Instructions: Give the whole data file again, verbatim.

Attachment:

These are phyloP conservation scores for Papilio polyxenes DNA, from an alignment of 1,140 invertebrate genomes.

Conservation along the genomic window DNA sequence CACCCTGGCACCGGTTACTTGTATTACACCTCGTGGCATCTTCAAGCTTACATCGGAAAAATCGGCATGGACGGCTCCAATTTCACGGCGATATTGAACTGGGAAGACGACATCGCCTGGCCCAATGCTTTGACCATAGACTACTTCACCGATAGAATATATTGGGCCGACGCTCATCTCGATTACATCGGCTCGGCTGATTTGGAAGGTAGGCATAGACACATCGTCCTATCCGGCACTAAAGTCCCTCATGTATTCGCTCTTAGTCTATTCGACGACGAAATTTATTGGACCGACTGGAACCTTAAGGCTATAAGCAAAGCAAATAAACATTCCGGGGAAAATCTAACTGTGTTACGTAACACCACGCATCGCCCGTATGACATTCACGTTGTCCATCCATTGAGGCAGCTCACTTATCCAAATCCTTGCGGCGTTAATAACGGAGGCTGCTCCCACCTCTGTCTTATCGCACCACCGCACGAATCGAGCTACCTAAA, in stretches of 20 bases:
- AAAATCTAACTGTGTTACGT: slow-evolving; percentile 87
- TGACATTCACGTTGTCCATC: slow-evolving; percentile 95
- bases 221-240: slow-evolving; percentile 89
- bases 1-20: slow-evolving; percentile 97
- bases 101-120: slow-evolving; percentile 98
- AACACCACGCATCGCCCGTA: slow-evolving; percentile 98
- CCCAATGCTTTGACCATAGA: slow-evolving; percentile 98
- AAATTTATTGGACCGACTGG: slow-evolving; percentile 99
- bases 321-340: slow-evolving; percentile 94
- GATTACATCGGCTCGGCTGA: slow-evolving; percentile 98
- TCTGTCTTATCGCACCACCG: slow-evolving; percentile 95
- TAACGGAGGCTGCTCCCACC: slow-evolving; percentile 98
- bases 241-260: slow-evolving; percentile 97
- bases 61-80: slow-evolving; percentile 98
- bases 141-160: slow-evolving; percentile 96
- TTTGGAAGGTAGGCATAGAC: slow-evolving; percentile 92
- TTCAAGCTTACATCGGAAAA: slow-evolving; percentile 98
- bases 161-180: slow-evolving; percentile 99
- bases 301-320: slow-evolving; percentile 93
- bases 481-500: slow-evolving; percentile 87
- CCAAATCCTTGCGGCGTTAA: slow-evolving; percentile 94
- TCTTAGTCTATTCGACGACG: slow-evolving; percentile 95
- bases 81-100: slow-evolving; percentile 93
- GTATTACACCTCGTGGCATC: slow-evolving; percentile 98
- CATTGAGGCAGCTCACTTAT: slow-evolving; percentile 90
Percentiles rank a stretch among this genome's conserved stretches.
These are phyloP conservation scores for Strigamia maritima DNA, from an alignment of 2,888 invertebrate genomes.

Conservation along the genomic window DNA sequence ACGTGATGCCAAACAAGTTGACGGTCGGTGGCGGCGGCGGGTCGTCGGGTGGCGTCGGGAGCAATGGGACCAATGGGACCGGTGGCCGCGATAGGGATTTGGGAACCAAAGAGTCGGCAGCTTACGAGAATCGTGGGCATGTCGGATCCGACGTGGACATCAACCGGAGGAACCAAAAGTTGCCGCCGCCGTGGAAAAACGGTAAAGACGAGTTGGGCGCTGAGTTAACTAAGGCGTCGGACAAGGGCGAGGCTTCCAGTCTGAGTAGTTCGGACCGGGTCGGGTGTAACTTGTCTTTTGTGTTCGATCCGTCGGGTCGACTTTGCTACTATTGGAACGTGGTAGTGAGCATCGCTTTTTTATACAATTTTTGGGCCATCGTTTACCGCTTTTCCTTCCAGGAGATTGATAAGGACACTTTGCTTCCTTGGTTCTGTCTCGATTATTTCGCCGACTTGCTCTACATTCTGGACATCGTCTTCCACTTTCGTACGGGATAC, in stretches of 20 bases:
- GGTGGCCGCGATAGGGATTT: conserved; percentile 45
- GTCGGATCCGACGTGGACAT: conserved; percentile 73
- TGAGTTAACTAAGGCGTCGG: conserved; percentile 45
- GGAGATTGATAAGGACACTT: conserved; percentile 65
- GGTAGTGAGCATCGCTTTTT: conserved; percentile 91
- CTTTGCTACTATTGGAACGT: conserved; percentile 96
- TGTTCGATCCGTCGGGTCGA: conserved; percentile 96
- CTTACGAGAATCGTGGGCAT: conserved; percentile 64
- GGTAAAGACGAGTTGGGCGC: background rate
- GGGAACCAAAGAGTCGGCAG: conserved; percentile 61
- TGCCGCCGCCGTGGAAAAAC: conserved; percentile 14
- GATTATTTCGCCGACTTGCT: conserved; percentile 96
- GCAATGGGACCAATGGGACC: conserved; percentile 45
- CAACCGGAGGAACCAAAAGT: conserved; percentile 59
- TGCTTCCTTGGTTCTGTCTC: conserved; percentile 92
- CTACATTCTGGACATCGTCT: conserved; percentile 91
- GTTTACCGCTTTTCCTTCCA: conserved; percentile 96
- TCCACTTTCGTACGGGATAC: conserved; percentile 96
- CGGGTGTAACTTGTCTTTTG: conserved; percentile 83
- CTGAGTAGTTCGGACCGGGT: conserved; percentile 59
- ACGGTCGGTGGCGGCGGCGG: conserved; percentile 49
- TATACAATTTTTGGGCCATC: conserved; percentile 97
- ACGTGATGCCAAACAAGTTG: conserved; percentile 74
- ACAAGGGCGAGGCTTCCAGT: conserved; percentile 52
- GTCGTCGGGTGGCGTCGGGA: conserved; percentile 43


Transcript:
These are phyloP conservation scores for Papilio polyxenes DNA, from an alignment of 1,140 invertebrate genomes.

Conservation along the genomic window DNA sequence CACCCTGGCACCGGTTACTTGTATTACACCTCGTGGCATCTTCAAGCTTACATCGGAAAAATCGGCATGGACGGCTCCAATTTCACGGCGATATTGAACTGGGAAGACGACATCGCCTGGCCCAATGCTTTGACCATAGACTACTTCACCGATAGAATATATTGGGCCGACGCTCATCTCGATTACATCGGCTCGGCTGATTTGGAAGGTAGGCATAGACACATCGTCCTATCCGGCACTAAAGTCCCTCATGTATTCGCTCTTAGTCTATTCGACGACGAAATTTATTGGACCGACTGGAACCTTAAGGCTATAAGCAAAGCAAATAAACATTCCGGGGAAAATCTAACTGTGTTACGTAACACCACGCATCGCCCGTATGACATTCACGTTGTCCATCCATTGAGGCAGCTCACTTATCCAAATCCTTGCGGCGTTAATAACGGAGGCTGCTCCCACCTCTGTCTTATCGCACCACCGCACGAATCGAGCTACCTAAA, in stretches of 20 bases:
- AAAATCTAACTGTGTTACGT: slow-evolving; percentile 87
- TGACATTCACGTTGTCCATC: slow-evolving; percentile 95
- bases 221-240: slow-evolving; percentile 89
- bases 1-20: slow-evolving; percentile 97
- bases 101-120: slow-evolving; percentile 98
- AACACCACGCATCGCCCGTA: slow-evolving; percentile 98
- CCCAATGCTTTGACCATAGA: slow-evolving; percentile 98
- AAATTTATTGGACCGACTGG: slow-evolving; percentile 99
- bases 321-340: slow-evolving; percentile 94
- GATTACATCGGCTCGGCTGA: slow-evolving; percentile 98
- TCTGTCTTATCGCACCACCG: slow-evolving; percentile 95
- TAACGGAGGCTGCTCCCACC: slow-evolving; percentile 98
- bases 241-260: slow-evolving; percentile 97
- bases 61-80: slow-evolving; percentile 98
- bases 141-160: slow-evolving; percentile 96
- TTTGGAAGGTAGGCATAGAC: slow-evolving; percentile 92
- TTCAAGCTTACATCGGAAAA: slow-evolving; percentile 98
- bases 161-180: slow-evolving; percentile 99
- bases 301-320: slow-evolving; percentile 93
- bases 481-500: slow-evolving; percentile 87
- CCAAATCCTTGCGGCGTTAA: slow-evolving; percentile 94
- TCTTAGTCTATTCGACGACG: slow-evolving; percentile 95
- bases 81-100: slow-evolving; percentile 93
- GTATTACACCTCGTGGCATC: slow-evolving; percentile 98
- CATTGAGGCAGCTCACTTAT: slow-evolving; percentile 90
Percentiles rank a stretch among this genome's conserved stretches.
These are phyloP conservation scores for Strigamia maritima DNA, from an alignment of 2,888 invertebrate genomes.

Conservation along the genomic window DNA sequence ACGTGATGCCAAACAAGTTGACGGTCGGTGGCGGCGGCGGGTCGTCGGGTGGCGTCGGGAGCAATGGGACCAATGGGACCGGTGGCCGCGATAGGGATTTGGGAACCAAAGAGTCGGCAGCTTACGAGAATCGTGGGCATGTCGGATCCGACGTGGACATCAACCGGAGGAACCAAAAGTTGCCGCCGCCGTGGAAAAACGGTAAAGACGAGTTGGGCGCTGAGTTAACTAAGGCGTCGGACAAGGGCGAGGCTTCCAGTCTGAGTAGTTCGGACCGGGTCGGGTGTAACTTGTCTTTTGTGTTCGATCCGTCGGGTCGACTTTGCTACTATTGGAACGTGGTAGTGAGCATCGCTTTTTTATACAATTTTTGGGCCATCGTTTACCGCTTTTCCTTCCAGGAGATTGATAAGGACACTTTGCTTCCTTGGTTCTGTCTCGATTATTTCGCCGACTTGCTCTACATTCTGGACATCGTCTTCCACTTTCGTACGGGATAC, in stretches of 20 bases:
- GGTGGCCGCGATAGGGATTT: conserved; percentile 45
- GTCGGATCCGACGTGGACAT: conserved; percentile 73
- TGAGTTAACTAAGGCGTCGG: conserved; percentile 45
- GGAGATTGATAAGGACACTT: conserved; percentile 65
- GGTAGTGAGCATCGCTTTTT: conserved; percentile 91
- CTTTGCTACTATTGGAACGT: conserved; percentile 96
- TGTTCGATCCGTCGGGTCGA: conserved; percentile 96
- CTTACGAGAATCGTGGGCAT: conserved; percentile 64
- GGTAAAGACGAGTTGGGCGC: background rate
- GGGAACCAAAGAGTCGGCAG: conserved; percentile 61
- TGCCGCCGCCGTGGAAAAAC: conserved; percentile 14
- GATTATTTCGCCGACTTGCT: conserved; percentile 96
- GCAATGGGACCAATGGGACC: conserved; percentile 45
- CAACCGGAGGAACCAAAAGT: conserved; percentile 59
- TGCTTCCTTGGTTCTGTCTC: conserved; percentile 92
- CTACATTCTGGACATCGTCT: conserved; percentile 91
- GTTTACCGCTTTTCCTTCCA: conserved; percentile 96
- TCCACTTTCGTACGGGATAC: conserved; percentile 96
- CGGGTGTAACTTGTCTTTTG: conserved; percentile 83
- CTGAGTAGTTCGGACCGGGT: conserved; percentile 59
- ACGGTCGGTGGCGGCGGCGG: conserved; percentile 49
- TATACAATTTTTGGGCCATC: conserved; percentile 97
- ACGTGATGCCAAACAAGTTG: conserved; percentile 74
- ACAAGGGCGAGGCTTCCAGT: conserved; percentile 52
- GTCGTCGGGTGGCGTCGGGA: conserved; percentile 43